And we took in several seasonal events. The Fourth Avenue Winter Street Fair in downtown was the largest we’d ever experienced; about 8 blocks of the street were closed and adorned with vendors of every possible product, from food to drink to personalized items to art to fortune telling to clothing – I’ll stop there. The side streets, also closed, included not only more vendors but entertainment stages. Of course, the merchants along the avenue also benefitted from the throng that turned out. Another night, a group of us went over to the Reid Park Zoo, which is turned into a light show and Christmas entertainment venue for the season (we didn’t see a single animal!). And we took in ASO’s The Messiah at the beautiful Catalina Hills High School Auditorium (Catalina Hills is the ritziest section of town we’ve found).
Back “home,” I produced over 21 dozen cookies, 7 varieties, that became the 7 Days of Christmas Cookies, my own miniature version of the popular carol, distributed at the office during the week before the big day. We had a delicious community dinner – Doc and Christine provided the turkey, ham, stuffing and gravy while all of us provided the rest of the fixins and desserts. And I got to read my favorite Christmas story to the ensemble, adapted from the writings of Rev. Francis Schaeffer, about why it was fitting for Jesus to be born in a stable. Ellie May Burgess, a permanent resident, entertained us with traditional carols, accompanying her beautiful voice with her autoharp.
Unrelated to the holidays, we started our foray into the state’s treasures. Two are very close to us.
The Arizona Sonora Desert Museum is the epitome the Arizona expect it to be. As its promotion expounds, it’s a zoo, a natural history museum and a botanical garden all in one. Twenty one of its 93 acres are a museum and zoo, most of which is open space with 2 miles of paths, 300 species of fauna and 1200 species of flora. Some of the animals are confined to natural enclosures, while others are more free to roam within giant fenced tracts. But that’s not all – at 10 AM and 2 PM, museumgoers are treated to a free flight raptor performance. The performers are Harris Hawks. It’s mostly aerial, but there are handlers crouched down throughout the landscape to encourage the birds to perch and feed during the show. A deeply knowledgeable emcee provides advanced background and a running narrative. After the show, we swapped tales with her that compared what we’d just seen with our exposure to Aplomado Falcons in Boise.
As you head down the barren road to the Museum, you pass Old Tucson Studio. In its prime, from the forties to the eighties, it was the largest studio outside of Hollywood and the set for over 300 of the best known western-themed movies and television shows ever screened or aired. Name an actor or actress, and you’ve likely identified a celebrity who’s walked its streets and graced its dressing rooms.
It was initially built in 1939 to film Arizona, starring William Holden and Jean Arthur. It wasn’t used again until The Bells of St Mary in 1945. Four John Wayne movies were filmed there, and each required the addition of a new building. It underwent major renovations in 1959, and a sound stage was added in 1968. The Three Amigos was filmed in 1986, the same year the theme park and public tours were instituted. It has subsequently been used, mostly for TV productions, at least through 2007. A disastrous fire in 1995 engulfed much of its history, after which new buildings (but not he soundstage) were created.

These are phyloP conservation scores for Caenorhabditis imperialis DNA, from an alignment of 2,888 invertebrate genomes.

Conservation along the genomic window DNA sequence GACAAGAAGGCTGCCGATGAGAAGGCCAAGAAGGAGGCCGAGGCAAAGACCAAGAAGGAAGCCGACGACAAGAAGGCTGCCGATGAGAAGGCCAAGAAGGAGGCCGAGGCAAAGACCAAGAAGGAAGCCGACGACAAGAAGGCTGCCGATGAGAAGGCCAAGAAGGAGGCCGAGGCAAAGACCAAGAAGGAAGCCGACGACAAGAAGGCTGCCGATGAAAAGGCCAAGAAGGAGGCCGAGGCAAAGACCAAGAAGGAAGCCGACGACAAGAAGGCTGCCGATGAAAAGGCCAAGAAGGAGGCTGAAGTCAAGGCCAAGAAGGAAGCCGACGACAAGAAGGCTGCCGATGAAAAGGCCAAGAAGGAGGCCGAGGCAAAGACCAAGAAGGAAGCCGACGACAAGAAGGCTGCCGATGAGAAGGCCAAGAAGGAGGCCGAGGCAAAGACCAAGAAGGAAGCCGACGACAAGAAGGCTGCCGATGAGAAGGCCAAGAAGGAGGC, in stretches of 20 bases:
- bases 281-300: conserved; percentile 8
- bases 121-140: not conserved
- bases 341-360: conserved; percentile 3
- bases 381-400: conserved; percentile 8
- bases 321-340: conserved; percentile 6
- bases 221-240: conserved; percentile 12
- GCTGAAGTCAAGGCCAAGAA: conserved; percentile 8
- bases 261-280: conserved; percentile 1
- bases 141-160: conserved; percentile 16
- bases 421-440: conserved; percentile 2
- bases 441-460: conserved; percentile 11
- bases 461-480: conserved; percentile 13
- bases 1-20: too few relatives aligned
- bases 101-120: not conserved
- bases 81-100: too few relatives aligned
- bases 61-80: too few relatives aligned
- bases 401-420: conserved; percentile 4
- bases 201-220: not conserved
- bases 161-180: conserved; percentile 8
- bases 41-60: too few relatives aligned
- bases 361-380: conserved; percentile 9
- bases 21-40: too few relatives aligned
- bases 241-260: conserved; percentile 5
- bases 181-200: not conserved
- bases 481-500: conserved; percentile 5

Several of the buildings contain memory lanes of its heyday, including posters, chronologies of its productions, artifacts from its output and news coverage of its activities. Some sections, such as a western Chinatown, are nothing but permanent flats against which scenes were shot. Theme Park rides include a train around the property, live horseback riding, a stagecoach through its streets, a carousel, and a track where young and old alike get to drive old car replicas more-or-less unguided (they are steered but can’t leave the track). There are several serious eateries.
We got to see two shows as part of our admission. The first was a Christmas pageant of song and dance (and drunks) in the auditorium in the first floor of the hotel, adjacent to the bar. The second was an outdoor slapstick extravaganza at the old Mission, which even included actors falling from high parapets to their demise and a jail explosion that liberated the primary antagonist.
For New Year’s Eve, we took a chance on an early lupper (half way between lunch and dinner) at Fred’s Arena Bar and Steak House. Traveling 20 miles further away from Tucson, then detouring briefly south, you’re confronted with a mile-long dirt road through the desert to get to it. Oh man, what a find. This is the most authentic, rustic place we’ve ever experienced. First of all, Fred’s main businesses are horses and carriages. Surrounded by corrals and stables, it’s a huge barn of a building with a large bar dominating the front, ample seating area, and a dance floor in back. You could not go in there without visualizing a hoe-down. In the middle, a 5 x 20 foot pit, bricked up to counter height, houses the mesquite fire, fed by a hand cranked blower and a huge grate with a chain elevator actuated by a wagon wheel. It is here, in full view, that the restaurant’s incredibly tasty beef is grilled. All of the eatery websites we viewed rated it tops, so we went without concern and weren’t disappointed. In the evening, we attended the weekly Saturday bonfire, at which free hot dogs were accompanied by salads and accoutrements supplied by the campers. We stayed up until midnight eastern time (10 PM our time) and crashed.
More Tucson to come in the January episode. Happy New Year!